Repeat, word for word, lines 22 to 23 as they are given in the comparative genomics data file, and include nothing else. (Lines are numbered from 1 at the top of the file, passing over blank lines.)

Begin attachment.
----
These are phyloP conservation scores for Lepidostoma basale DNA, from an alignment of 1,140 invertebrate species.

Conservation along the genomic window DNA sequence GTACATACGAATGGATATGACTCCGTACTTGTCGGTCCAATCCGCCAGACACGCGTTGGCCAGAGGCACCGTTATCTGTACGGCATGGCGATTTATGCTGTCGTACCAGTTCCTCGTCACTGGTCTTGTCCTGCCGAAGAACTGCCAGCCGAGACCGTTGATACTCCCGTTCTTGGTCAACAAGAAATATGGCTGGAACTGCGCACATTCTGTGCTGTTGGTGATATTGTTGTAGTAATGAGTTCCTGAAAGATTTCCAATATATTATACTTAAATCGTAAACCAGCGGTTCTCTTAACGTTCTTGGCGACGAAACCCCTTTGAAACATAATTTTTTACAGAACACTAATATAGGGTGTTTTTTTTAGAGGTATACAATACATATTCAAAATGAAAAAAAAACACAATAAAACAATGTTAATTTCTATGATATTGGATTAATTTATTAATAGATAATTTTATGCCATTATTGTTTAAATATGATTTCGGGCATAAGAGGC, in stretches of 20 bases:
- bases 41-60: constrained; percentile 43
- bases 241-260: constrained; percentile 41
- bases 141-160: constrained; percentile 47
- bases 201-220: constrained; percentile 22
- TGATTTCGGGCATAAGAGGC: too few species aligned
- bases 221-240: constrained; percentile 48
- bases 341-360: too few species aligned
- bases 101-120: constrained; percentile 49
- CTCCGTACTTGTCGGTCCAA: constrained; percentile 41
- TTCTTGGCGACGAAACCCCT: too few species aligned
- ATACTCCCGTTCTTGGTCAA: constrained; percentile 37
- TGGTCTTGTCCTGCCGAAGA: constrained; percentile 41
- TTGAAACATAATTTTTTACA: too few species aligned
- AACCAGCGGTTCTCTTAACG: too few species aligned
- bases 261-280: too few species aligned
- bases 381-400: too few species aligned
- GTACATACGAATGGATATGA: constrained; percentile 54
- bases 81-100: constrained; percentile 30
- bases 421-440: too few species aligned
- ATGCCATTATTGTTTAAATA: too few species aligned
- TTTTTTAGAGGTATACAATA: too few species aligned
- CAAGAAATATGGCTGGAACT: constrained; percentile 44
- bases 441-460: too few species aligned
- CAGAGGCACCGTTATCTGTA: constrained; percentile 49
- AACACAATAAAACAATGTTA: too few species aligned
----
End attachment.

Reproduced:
- ATGCCATTATTGTTTAAATA: too few species aligned
- TTTTTTAGAGGTATACAATA: too few species aligned